Harvey is working out at the Mets' Minor League complex in Port St. Lucie, Fla., and making his way through that progression -- from mound sessions to batting practice to games. Earlier this month, the plan was for Harvey to work through at least the end of September and potentially pitch in an Arizona Fall League game.
Alderson said Harvey's timetable will not face any immediate changes given that the right-hander is still only throwing off a mound. The team will consider alterations "over the next week or so."
"Matt's a very smart guy, and yes, he tends to be very intense about everything, including his rehab, and aggressive about it," Alderson said. "At the same time, I think he is constantly reassessing based on new information -- new information about how he feels, about the nature of the injury and other cases, other situations. My sense is Matt will at least take this into account, as we are."
Alderson did acknowledge that making sure Harvey is mentally comfortable heading into the winter is an important factor.
"That doesn't have to involve pitching in a Major League game, that doesn't have to involve pitching in a Fall League game, that doesn't have to involve pitching in even the Instructional League," Alderson said.
Alderson sidestepped a question about how receptive Harvey was to the idea of not pitching an inning this season.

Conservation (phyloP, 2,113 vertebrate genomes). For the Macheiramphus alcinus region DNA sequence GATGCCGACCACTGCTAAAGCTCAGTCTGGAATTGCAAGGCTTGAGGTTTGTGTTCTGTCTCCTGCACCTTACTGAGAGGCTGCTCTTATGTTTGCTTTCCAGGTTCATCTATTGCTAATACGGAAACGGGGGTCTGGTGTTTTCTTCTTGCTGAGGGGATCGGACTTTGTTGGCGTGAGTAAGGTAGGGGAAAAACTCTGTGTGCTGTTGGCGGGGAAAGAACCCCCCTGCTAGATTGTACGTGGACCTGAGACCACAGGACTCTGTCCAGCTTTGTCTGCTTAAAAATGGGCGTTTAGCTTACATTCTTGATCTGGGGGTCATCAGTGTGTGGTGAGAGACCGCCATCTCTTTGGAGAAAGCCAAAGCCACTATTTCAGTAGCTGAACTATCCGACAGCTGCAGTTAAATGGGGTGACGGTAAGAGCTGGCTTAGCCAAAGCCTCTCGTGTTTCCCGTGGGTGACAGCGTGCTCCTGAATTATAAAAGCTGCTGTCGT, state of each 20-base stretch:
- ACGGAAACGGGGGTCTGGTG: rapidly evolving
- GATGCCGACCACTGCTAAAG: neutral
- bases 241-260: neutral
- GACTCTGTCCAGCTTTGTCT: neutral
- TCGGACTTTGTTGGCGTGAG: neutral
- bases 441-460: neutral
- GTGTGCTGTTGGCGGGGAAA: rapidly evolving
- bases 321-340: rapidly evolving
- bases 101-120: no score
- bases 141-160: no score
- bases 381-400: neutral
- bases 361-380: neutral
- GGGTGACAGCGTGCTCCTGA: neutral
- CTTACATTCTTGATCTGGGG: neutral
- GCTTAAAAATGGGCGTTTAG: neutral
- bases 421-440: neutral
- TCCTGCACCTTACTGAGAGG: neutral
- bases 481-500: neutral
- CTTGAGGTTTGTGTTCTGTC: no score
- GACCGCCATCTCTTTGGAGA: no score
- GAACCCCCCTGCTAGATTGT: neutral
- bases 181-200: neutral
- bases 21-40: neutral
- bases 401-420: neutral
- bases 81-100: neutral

"That's something you'll get a chance to ask him at some point. My sense is he's reassessing," Alderson said. "It's conceivable that Matt will feel fine saying, 'Hey, I'm just going to throw bullpens the rest of the year, and I'll see you in Port St. Lucie.'"
• Hefner's next step is uncertain. He could wind up undergoing reconstructive surgery again.
"Jeremy took it very stoically," Alderson said. "Just a tough, tough development for him. … He worked hard to get back to where he was."
• Right-hander Daisuke Matsuzaka (sore right elbow) pitched three shutout innings for Class A Advanced St. Lucie on Monday in his first rehab outing. He threw 21 of his 39 pitches for strikes, allowing one hit and no walks while striking out three.
Matsuzaka will need at least one more rehab appearance before returning to the Mets, according to Collins. Matsuzaka will next pitch for Double-A Binghamton on Saturday. The Mets are looking to stretch Matsuzaka out in case they need him to start.
"After the game [Monday], [the elbow] felt fine -- no tightness, no pain," Matsuzaka said through an interpreter. "So I'm feeling pretty good right now."
• Alderson cited "merit" as one reason -- along with 40-man roster considerations -- Rafael Montero got the start Tuesday against the Nationals over top pitching prospect Noah Syndergaard. Montero (3.15 ERA, 1.20 WHIP) has tossed 14 2/3 shutout innings in his last two Minor League starts, while Syndergaard (4.79 ERA, 1.54 WHIP) has allowed three earned runs over 16 innings in his last three outings.
Alderson also said it's possible Syndergaard does not see the Majors at all in 2014.
"Be patient," the GM said. "He'll be here at some point."
Tim Healey is an associate reporter for MLB.com. This story was not subject to the approval of Major League Baseball or its clubs.